Question: Consideration | ‘A’, an old lady, granted an estate to her daughter ‘B’, with the condition that ‘B’ should pay an annuity of Rs. 5000/- to A’s brother, ‘C’. On the same day, ‘B’ made a promise vis-a-vis an agreement with her uncle ‘C’ that she would pay the annuity as directed by her mother, ‘A’ Later… Read More »

Question: Consideration | ‘A’, an old lady, granted an estate to her daughter ‘B’, with the condition that ‘B’ should pay an annuity of Rs. 5000/- to A’s brother, ‘C’. On the same day, ‘B’ made a promise vis-a-vis an agreement with her uncle ‘C’ that she would pay the annuity as directed by her mother, ‘A’ Later ‘B’ refused to pay the annuity on the ground that her uncle ‘C’ had...

Question: Consideration | ‘A’, an old lady, granted an estate to her daughter ‘B’, with the condition that ‘B’ should pay an annuity of Rs. 5000/- to A’s brother, ‘C’.

On the same day, ‘B’ made a promise vis-a-vis an agreement with her uncle ‘C’ that she would pay the annuity as directed by her mother, ‘A’ Later ‘B’ refused to pay the annuity on the ground that her uncle ‘C’ had not given any consideration, he cannot claim the money as a matter of right. ‘C’ sues ‘B’ for breach of contract. Decide giving reasons. Also, refer to decided cases. [HPJS 2018]

Find the answer to the mains question only on Legal Bites. [Consideration | ‘A’, an old lady, granted an estate to her daughter ‘B’, with the condition that ‘B’ should pay an annuity of Rs. 5000/- to A’s brother, ‘C’…. ‘C’ sues ‘B’ for breach of contract. Decide giving reasons. Also, refer to decided cases.]

Answer

Section 2(d) in The Indian Contract Act, 1872 defines Consideration as: “When, at the desire of the promisor, the promisee or any other person has done or abstained from doing, or does or abstains from doing, or promises to do or to abstain from doing, something, such act or abstinence or promise is called a consideration for the promise”

Here, in view of the clear language used in defining consideration in Section 2 (d), it is not necessary that consideration should be furnished by the promisee. A promise is enforceable if there is some consideration for it and it is quite immaterial whether it moves from the promisee or any other person. The leading authority is the decision of The Madras High Court in Chinnaya v. Ramayya [ILR (1876-82) 4 Mad 137] from which the facts of the present case are borrowed.

In this case, an old lady, by deed of gift, made over certain landed property to the defendant, her daughter. By the terms of the deed, which was registered, it was stipulated that an annuity of Rs. 653/- should be paid every year to the plaintiff, who was the sister of the old woman. The defendant on the same day executed in the plaintiff’s favor an Iqrarnama (agreement) promising to give effect to the stipulation. The annuity was, however, not paid and the plaintiff sued to recover it. It was clear that the only consideration for the defendant’s promise to pay the annuity was the gift of certain lands by the old woman to the defendant.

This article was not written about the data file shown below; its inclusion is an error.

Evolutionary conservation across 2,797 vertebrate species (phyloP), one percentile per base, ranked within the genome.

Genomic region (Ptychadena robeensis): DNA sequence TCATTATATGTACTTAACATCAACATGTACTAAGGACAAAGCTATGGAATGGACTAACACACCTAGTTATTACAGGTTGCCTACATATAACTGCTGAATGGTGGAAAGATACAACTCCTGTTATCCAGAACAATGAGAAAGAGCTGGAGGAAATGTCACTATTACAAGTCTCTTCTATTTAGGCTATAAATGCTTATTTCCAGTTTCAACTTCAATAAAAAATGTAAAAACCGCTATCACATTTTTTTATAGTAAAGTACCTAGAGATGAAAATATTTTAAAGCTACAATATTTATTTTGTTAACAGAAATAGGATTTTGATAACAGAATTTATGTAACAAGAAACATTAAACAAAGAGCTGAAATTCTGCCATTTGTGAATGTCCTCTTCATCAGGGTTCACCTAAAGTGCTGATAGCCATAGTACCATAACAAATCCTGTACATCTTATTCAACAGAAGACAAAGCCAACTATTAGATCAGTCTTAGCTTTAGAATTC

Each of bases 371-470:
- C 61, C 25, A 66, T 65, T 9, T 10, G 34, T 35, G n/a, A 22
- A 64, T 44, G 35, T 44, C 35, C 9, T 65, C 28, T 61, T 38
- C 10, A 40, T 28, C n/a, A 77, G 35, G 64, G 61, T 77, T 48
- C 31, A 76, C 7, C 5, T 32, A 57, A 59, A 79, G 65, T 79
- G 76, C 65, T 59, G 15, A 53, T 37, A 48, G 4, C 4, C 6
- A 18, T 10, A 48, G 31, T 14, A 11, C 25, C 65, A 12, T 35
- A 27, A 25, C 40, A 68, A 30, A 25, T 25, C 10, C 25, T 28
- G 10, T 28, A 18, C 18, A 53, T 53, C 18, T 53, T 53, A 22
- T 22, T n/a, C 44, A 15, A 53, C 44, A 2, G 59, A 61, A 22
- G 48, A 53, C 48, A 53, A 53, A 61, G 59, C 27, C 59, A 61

The defendant, therefore, tried to defend herself on the ground that the promisee (the plaintiff) had furnished no consideration. Briefly, the whole situation was this: the defendant’s promise was given to the plaintiff, but consideration was furnished by the plaintiff’s sister. The court could have easily allowed the plaintiff to recover the annuity, as consideration given by “any other person” is equally effective. The court reached the same result but on a somewhat different ground.

In the present case also it appeared that the plaintiff was already receiving from her sister an annuity of like amount out of the estate and when the estate was handed over to the defendant it was stipulated that the payment to the plaintiff should be continued and she promised accordingly. That means that the failure to keep the promise would have deprived the plaintiff of an amount that she was already receiving and it is a legal commonplace that if a promise causes some loss to the promisee, that is sufficient consideration for the promise. Thus the plaintiff had given consideration.

Justice Kindersley also came to the same conclusion, but on a different ground. According to him the deed of gift and the defendant’s promise to pay the annuity were executed simultaneously and, therefore, they should be regarded as one transaction and there was sufficient consideration for that transaction.

Thus, it is clear that there was sufficient consideration in the present case and it is also well settled that it is not necessary that consideration should be furnished by the promisee. A promise is enforceable if there is some consideration for it and it is quite immaterial whether it moves from the promisee or any other person. So, C’s right shall be upheld to receive the money as a matter of right. He should be allowed to enforce the agreement in his personal capacity, although he was not a party to it


Law of Contract Mains Questions Series: Important Questions for Judiciary, APO & University Exams

  1. Law of Contract Mains Questions Series Part-I
  2. Law of Contract Mains Questions Series Part-II
  3. Law of Contract Mains Questions Series Part-III
  4. Law of Contract Mains Questions Series Part-IV
  5. Law of Contract Mains Questions Series Part-V
  6. Law of Contract Mains Questions Series Part-VI
  7. Law of Contract Mains Questions Series Part-VII
  8. Law of Contract Mains Questions Series Part-VIII
  9. Law of Contract Mains Questions Series Part-IX
  10. Law of Contract Mains Questions Series Part-X
Updated On 20 Jan 2022 6:18 AM GMT
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